"Approximately three million American adolescents already smoke, and an additional one million adolescent boys use smokeless tobacco."(15) Part of the reason for the rise in tobacco use is the ease with which children and adolescents can purchase cigarettes.(16) Despite laws in all fifty states that prohibit the sale of tobacco to minors, adolescents have little difficulty purchasing tobacco products.(17) In 1994, the Surgeon General determined that minors are able to purchase cigarettes illegally nearly seventy percent of the time.(18) Researchers estimate that young people illegally purchase approximately 250 million packs of cigarettes each year, accounting for $962 million in revenue.(19)

Lack of monitoring and poor supervision are the primary reasons why minors can so easily purchase cigarettes. First, proprietors and vendors infrequently ask minors purchasing cigarettes and smokeless tobacco for identification.(20) Second, vending machines allow children to purchase cigarettes virtually unnoticed.(21) Surveys show that children who purchase cigarettes from vending machines are successful nearly eighty-eight percent of the time.(22) Third, many grade-school students who smoke daily buy or shoplift cigarettes from self-service displays, which permit quick and easy access to the products.(23) Fourth, adolescents can successfully obtain tobacco products by redeeming coupons through the mail.(24) Finally, children and adolescents also obtain free samples of cigarettes from vendors, who distribute the samples in public places such as street comers, festivals and concerts.(25)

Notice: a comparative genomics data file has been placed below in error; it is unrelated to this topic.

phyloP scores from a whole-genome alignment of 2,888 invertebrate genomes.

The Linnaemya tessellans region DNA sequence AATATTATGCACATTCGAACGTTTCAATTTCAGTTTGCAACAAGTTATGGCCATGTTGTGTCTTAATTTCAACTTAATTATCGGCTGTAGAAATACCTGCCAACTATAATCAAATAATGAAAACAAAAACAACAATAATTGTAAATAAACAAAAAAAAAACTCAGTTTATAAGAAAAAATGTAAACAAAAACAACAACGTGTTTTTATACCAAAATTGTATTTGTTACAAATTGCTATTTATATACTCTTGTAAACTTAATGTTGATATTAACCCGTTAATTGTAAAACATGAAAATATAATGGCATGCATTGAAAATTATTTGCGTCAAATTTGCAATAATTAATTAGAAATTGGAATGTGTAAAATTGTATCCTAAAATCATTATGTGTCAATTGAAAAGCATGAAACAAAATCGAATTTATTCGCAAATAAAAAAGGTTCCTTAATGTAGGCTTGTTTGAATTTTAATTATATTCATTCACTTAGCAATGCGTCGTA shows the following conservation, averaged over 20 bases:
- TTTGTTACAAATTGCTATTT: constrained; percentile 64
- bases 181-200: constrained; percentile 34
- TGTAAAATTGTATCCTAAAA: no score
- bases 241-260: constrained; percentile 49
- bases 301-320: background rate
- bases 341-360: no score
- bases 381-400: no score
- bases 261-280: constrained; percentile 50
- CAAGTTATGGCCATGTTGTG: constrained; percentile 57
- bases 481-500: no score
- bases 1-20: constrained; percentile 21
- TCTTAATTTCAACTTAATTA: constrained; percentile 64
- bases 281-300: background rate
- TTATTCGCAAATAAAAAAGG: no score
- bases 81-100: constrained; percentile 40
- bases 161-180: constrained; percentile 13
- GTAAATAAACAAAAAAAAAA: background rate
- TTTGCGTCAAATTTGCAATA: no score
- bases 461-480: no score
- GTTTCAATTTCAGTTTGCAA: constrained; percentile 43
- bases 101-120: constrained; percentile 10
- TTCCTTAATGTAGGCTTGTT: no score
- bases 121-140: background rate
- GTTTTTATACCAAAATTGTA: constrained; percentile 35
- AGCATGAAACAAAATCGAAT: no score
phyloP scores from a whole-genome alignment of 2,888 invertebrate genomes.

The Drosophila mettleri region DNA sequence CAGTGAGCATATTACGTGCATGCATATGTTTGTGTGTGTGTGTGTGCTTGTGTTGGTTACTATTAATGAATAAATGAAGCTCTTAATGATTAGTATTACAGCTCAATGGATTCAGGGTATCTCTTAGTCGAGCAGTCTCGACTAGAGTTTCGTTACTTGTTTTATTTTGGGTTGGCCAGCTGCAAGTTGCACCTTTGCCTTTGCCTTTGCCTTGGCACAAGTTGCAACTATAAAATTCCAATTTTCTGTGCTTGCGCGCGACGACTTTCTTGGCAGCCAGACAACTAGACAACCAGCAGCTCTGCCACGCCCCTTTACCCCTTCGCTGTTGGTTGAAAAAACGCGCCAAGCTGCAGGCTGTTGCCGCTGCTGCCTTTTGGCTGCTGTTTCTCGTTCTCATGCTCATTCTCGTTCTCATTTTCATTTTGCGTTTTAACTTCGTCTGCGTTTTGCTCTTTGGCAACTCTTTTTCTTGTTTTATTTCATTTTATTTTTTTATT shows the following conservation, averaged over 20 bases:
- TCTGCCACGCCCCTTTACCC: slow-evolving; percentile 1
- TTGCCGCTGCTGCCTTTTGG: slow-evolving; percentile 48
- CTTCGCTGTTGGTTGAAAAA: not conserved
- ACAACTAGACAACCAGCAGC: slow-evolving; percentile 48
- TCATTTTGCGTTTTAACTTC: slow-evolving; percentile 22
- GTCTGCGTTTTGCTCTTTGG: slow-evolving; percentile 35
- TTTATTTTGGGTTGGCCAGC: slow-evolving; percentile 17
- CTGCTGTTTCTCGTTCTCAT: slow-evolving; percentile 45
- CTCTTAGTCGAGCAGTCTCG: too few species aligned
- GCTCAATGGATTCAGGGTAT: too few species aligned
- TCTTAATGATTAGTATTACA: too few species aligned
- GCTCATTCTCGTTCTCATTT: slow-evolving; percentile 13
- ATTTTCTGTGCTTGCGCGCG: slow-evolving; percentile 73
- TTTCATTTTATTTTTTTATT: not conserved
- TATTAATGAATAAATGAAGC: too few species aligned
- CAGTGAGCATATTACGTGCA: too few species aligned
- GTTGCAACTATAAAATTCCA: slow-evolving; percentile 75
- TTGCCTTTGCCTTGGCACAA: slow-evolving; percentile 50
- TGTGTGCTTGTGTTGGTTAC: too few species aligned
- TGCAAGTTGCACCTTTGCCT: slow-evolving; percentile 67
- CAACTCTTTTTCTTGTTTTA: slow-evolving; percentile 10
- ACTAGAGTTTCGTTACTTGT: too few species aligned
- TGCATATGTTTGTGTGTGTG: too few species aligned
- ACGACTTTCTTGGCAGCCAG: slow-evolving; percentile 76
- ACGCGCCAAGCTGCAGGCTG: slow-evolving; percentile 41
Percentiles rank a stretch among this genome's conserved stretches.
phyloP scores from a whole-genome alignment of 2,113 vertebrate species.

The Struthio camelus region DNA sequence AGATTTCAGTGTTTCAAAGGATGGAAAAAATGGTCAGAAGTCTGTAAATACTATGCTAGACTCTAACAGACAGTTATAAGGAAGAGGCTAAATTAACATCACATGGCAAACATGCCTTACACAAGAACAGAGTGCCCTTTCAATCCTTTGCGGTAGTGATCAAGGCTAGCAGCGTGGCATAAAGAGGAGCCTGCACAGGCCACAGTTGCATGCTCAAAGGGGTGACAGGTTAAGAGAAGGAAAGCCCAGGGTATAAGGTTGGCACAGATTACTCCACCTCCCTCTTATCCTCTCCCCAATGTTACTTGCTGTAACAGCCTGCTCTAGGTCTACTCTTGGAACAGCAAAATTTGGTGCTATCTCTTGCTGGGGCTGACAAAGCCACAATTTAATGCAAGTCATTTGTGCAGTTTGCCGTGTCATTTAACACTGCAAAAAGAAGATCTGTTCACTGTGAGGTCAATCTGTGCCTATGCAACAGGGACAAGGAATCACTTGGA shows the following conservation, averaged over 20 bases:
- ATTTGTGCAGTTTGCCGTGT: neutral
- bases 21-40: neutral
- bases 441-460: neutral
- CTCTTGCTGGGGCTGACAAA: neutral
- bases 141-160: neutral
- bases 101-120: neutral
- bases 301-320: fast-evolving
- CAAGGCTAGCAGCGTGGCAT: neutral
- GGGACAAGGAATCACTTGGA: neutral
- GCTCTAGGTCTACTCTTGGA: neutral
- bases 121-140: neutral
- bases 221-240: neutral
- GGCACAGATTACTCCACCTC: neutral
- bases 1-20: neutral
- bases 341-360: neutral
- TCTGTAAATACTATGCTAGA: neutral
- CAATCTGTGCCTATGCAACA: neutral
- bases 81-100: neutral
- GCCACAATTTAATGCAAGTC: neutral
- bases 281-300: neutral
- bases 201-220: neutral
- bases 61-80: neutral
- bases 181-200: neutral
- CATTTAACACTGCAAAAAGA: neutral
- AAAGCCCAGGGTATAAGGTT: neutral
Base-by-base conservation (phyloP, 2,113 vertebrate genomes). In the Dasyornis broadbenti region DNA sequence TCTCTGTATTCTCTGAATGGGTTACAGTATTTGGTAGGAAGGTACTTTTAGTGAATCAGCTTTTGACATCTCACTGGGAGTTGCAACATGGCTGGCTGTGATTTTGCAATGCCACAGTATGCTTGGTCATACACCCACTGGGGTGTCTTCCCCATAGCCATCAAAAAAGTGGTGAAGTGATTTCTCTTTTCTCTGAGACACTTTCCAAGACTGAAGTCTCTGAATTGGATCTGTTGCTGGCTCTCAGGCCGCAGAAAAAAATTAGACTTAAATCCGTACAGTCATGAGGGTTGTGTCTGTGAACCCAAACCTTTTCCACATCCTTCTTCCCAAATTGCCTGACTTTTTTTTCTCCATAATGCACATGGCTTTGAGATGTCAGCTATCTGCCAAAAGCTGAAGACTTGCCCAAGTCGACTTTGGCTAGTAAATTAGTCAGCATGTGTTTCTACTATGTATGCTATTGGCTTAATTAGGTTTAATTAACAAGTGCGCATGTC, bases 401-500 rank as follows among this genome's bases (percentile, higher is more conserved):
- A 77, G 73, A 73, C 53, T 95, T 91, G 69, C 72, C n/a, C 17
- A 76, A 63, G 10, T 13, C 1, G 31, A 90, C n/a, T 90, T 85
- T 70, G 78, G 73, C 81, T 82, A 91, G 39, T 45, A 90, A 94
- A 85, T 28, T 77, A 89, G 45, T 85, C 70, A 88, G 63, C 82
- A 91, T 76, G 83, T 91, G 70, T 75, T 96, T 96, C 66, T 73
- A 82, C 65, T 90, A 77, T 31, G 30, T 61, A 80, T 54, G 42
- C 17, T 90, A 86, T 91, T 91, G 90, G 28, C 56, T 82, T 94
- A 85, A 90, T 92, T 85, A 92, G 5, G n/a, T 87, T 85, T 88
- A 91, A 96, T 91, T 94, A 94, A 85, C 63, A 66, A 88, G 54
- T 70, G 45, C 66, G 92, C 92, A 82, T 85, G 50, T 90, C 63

Easy access is not the only factor behind the increase in teen smoking. Many antismoking advocates, including President Clinton, blame cigarette manufacturers for targeting young people and using flashy advertisements to encourage them to smoke.(26) Because "[t]eenagers are typically less secure in their identities than most groups in the population, ... [t]hey are more subject to social pressure."(27) As such, they tend to experiment with different adult identities and are more attentive to advertising than most other groups.(28) Recent studies indicate that teenagers disproportionately buy the most heavily promoted cigarette brands.(29) Eighty-six percent of adolescents who smoke buy the three most heavily advertised brands, in contrast to adults, who are more likely to buy "generic" brands, which are less expensive and not well advertised.(30) Sadly, the cultural effects of cigarette advertising are not limited to teenagers. One study found that thirty percent of three year Olds and ninety-one percent of six year olds could identify Joe Camel as a symbol of smoking.(31) In a separate study, researchers asked children aged eight to thirteen to recall cigarette brands,(32) a staggering ninety percent recalled the Camel brand, while seventy-three percent remembered Marlboro.(33)